If users do not pay for a web service, like Cortana, they are naive to expect the data they generate will not be retained and monetized. That is the reason the service is provided without cost.

    In addition, services like Cortana require the collection and analysis of personalized data. Moaning about privacy *and* using Cortana is a bit illogical, if not hypocritical.

    The reasons I don’t use Win10 have nothing to do with the privacy issues.

    1. Corky said on February 13, 2016 at 9:35 am
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      As I’ve said in an earlier post privacy isn’t a binary choice, it’s a matter of degrees and having your IP address recorded in the logs of many millions of different servers is entirely different than having a single company record so much information about your daily life, the former could, after a great deal of concerted effort, be used to construct an incomplete picture of what you’ve been doing on the internet, while the latter could easily be used to create a highly detailed profile of your activities both on and off line.

  10. oz said on February 11, 2016 at 10:22 pm
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    Microsoft might not have given enough consideration to the fact that it can take many years to build trust, but only a moment to totally destroy it. They could be looking at a rough road ahead, but then again, maybe they won’t be. My last purchase from them was many years ago (Windows XP), and I can’t even begin to see myself going for Win10, but it is still possible that could change.

  11. Anonymous said on February 11, 2016 at 10:24 pm
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    They need to give back full control over various aspects of the OS they took away besides privacy.
    – Features and user’s preferences (restore full power, no dumbing down and randomly killing any feature) – unlikely to happen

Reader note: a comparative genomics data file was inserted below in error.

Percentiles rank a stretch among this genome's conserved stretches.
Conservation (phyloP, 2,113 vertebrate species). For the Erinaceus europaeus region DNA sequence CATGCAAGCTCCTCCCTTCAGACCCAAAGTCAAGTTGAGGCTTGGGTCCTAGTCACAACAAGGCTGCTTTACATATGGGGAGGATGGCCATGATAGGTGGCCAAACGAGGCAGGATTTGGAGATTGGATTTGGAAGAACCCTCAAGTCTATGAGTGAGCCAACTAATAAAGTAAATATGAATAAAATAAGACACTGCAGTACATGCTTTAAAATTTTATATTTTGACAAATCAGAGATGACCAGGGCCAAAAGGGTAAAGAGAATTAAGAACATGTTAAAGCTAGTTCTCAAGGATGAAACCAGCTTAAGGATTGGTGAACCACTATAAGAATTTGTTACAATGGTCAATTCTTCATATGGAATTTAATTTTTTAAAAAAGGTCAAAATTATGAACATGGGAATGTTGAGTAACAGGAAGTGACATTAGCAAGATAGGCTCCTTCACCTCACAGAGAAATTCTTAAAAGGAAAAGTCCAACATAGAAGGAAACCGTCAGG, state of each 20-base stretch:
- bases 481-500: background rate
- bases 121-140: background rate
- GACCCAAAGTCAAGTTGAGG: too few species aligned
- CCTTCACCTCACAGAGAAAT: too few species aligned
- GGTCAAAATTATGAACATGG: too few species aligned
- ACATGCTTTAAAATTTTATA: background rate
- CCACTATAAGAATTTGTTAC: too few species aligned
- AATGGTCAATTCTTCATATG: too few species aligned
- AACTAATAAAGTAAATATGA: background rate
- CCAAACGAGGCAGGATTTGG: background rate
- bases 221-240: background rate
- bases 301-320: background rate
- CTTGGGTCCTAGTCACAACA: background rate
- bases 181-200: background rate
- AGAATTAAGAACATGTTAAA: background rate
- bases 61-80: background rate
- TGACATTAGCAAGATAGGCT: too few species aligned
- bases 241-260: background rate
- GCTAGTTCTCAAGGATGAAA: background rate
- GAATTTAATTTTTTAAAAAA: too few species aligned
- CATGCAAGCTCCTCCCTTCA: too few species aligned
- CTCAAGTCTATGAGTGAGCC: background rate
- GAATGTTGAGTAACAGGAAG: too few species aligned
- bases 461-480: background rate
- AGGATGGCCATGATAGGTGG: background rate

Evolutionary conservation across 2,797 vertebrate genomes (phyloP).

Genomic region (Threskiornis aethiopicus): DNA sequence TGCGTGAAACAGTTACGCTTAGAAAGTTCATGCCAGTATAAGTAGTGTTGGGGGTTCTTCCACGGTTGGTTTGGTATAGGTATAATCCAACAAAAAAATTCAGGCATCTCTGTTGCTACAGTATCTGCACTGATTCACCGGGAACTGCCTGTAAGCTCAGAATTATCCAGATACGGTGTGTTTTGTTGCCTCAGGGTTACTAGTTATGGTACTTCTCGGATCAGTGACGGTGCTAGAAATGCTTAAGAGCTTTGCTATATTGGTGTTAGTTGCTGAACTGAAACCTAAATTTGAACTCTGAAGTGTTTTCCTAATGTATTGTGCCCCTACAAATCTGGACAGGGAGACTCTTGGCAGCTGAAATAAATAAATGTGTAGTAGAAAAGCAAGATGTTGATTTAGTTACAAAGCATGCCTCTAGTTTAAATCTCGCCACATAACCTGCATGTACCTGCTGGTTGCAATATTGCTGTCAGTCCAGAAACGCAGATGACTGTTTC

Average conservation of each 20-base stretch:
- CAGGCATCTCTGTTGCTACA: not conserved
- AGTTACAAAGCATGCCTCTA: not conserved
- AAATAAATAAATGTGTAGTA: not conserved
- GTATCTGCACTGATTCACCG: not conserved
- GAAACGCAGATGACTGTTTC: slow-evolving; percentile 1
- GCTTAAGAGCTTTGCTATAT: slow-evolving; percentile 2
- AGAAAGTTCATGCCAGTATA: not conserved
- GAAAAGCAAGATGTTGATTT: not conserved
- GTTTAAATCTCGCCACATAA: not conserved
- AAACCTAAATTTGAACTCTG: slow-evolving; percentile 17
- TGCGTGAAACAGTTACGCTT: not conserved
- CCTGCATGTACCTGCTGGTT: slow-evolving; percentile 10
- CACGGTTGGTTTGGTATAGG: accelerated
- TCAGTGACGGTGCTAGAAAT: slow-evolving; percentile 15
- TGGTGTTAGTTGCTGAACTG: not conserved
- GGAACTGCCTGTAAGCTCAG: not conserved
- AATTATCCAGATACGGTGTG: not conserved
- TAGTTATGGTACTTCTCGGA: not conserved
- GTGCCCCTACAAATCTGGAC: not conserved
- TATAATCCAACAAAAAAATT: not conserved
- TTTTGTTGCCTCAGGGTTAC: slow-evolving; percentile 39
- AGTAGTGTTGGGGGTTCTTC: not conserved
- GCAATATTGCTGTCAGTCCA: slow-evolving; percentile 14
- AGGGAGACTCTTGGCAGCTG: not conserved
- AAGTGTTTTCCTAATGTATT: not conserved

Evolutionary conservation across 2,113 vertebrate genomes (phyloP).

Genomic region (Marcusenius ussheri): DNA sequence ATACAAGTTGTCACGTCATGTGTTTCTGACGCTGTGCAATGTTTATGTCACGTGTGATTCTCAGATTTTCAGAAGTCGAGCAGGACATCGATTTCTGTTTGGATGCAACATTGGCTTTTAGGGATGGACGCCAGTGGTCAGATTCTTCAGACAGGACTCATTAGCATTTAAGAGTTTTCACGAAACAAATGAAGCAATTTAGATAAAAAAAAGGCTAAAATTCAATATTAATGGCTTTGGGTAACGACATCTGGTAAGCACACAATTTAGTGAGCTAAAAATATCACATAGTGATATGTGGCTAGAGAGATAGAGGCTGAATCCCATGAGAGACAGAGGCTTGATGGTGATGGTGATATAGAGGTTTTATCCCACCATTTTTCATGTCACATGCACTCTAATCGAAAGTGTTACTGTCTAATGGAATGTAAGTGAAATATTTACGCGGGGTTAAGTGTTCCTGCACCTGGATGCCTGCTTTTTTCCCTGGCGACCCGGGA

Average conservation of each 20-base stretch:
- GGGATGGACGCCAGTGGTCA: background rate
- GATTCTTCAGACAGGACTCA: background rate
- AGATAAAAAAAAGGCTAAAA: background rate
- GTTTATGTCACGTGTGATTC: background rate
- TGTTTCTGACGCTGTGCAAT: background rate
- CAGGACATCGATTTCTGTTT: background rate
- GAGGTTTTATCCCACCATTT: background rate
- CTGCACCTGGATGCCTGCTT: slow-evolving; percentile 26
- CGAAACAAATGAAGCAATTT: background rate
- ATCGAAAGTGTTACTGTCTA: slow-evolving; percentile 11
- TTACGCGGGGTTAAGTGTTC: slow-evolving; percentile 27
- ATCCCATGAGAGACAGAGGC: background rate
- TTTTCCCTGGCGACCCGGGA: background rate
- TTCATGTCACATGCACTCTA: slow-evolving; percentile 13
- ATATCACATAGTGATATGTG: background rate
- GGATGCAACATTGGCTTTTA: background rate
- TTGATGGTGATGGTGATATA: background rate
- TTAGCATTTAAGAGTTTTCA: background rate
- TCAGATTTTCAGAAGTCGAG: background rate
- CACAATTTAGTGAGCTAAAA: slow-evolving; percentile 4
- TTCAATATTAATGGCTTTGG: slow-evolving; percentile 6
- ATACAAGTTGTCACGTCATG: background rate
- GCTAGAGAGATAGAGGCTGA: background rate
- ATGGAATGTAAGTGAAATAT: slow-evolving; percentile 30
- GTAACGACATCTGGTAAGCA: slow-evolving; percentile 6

– Bandwidth (forced updates, Wifi sense on by default, using your upload bandwidth to distribute updates P2P!)
    – Storage (upgrades of entire builds downloading and writing tons of data to your SSD for introducing a handful of useless new features, reduce bloat of apps and size of updates for Office and Windows which are getting bigger by the day)

  12. Tom Hawack said on February 11, 2016 at 10:39 pm
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    I’ll start thinking about it, about upgrading to Windows 10, not before coming July and if the OS has indeed changed accordingly to what is said, also only if Windows Updates are no longer enforced on non-Enterprise versions. Wait and see.

    Power to the people maybe not, but at least to the users :)

  13. ddk said on February 11, 2016 at 11:00 pm
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    The desktop, and to some extent mobile devices are or will become obsolete. Next big push is IOT–internet of things particularly robotic powered vehicles. Lots of $$$$ to be made there plus surveillance potential is huge. No way to use an ad blocker or telemetry kill switch on that AFAIK.

    1. Steve said on February 12, 2016 at 1:52 am
      Reply

      Excellent point.

    2. T J said on February 12, 2016 at 8:55 pm
      Reply

      If Internet access with PCs, etc, becomes obsolete, what wil replace them in the IOT. Microwaves and fridges with built in keyboards to surf the Internet ? Google cars with head up displays and touch screen keyboards?
      Internet enabled glasses activated by voice commands and SSD storage implants in our heads?
      Or will we humans be denied internet access by our robotic controllers ?

      Come on ! Let’s be serious !

  14. Henk van Setten said on February 11, 2016 at 11:03 pm
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    A real option to disable tracking would certainly be a step in the right direction, but it wouldn’t be enough for me. Several other problems with Windows 10 would need to be solved as well. Both in general, and in specific respects.

    In general: Microsoft really needs to change its terrible over-all tendency to interfere ever more with my personal control over my own system, as exemplified by their taking away optional update policy settings in Windows 10.

    And as an example of a specific problem, take Microsofts abandoning of Windows Media Center in Windows 10. I happen to need WMC for my digital over-air TV reception using a DVB-T smart card tuner. Alternative software such as Kodi will support DVB-T tuners, but unlike WMC none of those programs has smart card recognition built in. So whatever your tuner hardware, they will show only a few free-to-air TV channels, and they cannot decode your pay channels. The logical option of abandoning DVB-T altogether and instead subscribing to online streaming TV will not yet work for me, because my rural internet connection is far too slow for streaming high-quality video. What does all this mean? With an “upgrade” to Windows 10, removing WMC, I effectively would lose all my pay TV channels!

    Microsoft will really have a lot more work to do before I would switch to Windows 10.

  15. S2015 said on February 11, 2016 at 11:05 pm
    Reply